According to a detailed report from Bloomberg, Volodymyr Kvashuk, a junior engineer who was tasked with simulating purchases on the company's digital store was sentenced to nine years in prison back in 2020 after abusing a bug he found that let him acquire 152,000 legitimate Xbox gift cards worth $10 million.
Kvashuk found a loophole in the system where whenever he simulated purchases, he was always given real codes.
He also created a personal computer program that would increase the speed of his generating.
The junior engineer thought he had avoided getting caught by hiding his internet by using multiple profiles while routing his internet traffic through Japanese and Russian servers.
He generated thousands of dollars' worth of gift cards and sold them online with a discounted price of up to 55% off their regular price on Paxful, a cryptocurrency marketplace.
Kvashuk eventually bought a lakefront home and had plans of buying other things like a ski chalet, yacht, and seaplane.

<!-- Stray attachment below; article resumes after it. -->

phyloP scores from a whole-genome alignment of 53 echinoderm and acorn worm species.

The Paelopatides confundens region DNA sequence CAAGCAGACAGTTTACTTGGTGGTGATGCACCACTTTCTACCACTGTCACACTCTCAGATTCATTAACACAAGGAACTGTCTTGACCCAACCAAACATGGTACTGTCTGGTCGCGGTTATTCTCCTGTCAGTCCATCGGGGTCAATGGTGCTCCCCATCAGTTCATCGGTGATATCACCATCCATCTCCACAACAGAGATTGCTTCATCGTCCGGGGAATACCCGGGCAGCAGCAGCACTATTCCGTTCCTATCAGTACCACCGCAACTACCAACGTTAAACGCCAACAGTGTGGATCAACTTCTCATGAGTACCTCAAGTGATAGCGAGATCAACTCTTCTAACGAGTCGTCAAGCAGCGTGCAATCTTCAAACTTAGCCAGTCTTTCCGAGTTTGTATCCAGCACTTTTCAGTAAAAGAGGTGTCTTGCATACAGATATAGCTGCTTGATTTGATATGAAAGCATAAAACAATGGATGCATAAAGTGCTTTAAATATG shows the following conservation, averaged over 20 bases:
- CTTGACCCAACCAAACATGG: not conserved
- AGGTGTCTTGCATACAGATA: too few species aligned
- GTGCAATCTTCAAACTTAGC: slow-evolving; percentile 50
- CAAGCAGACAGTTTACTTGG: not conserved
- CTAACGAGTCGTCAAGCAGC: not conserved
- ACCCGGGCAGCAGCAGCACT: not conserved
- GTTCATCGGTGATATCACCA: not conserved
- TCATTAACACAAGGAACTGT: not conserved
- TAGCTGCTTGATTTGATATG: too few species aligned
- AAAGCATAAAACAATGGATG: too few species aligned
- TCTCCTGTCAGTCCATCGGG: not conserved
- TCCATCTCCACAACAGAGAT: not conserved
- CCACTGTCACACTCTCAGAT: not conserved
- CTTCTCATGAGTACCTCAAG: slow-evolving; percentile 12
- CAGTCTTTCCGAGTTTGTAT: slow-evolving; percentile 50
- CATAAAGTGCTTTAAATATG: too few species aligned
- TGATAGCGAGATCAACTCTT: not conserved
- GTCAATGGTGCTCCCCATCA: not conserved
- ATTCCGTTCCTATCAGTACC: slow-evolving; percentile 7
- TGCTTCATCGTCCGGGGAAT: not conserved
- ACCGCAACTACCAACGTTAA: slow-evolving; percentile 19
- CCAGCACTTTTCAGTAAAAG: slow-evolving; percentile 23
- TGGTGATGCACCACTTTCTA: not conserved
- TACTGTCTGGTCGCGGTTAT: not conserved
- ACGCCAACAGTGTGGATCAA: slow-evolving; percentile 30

Microsoft's Fraud Investigation Strike Team eventually found an increase in online purchases that used gift card codes and hired investigators traced the activity to two internal test accounts that belonged to employees of the Microsoft store team.
Microsoft hired the help of Andrew Cookson, a veteran detective in Scotland Yard's computer crime unit, and they eventually found Kvashuk's name as one of the official test accounts that had bought some Xbox gift cards illegitimately in 2017.
Kvashuk was fired in February 2020 and was charged with a number of crimes such as money laundering, identity theft, and wire fraud.
(Images from Microsoft)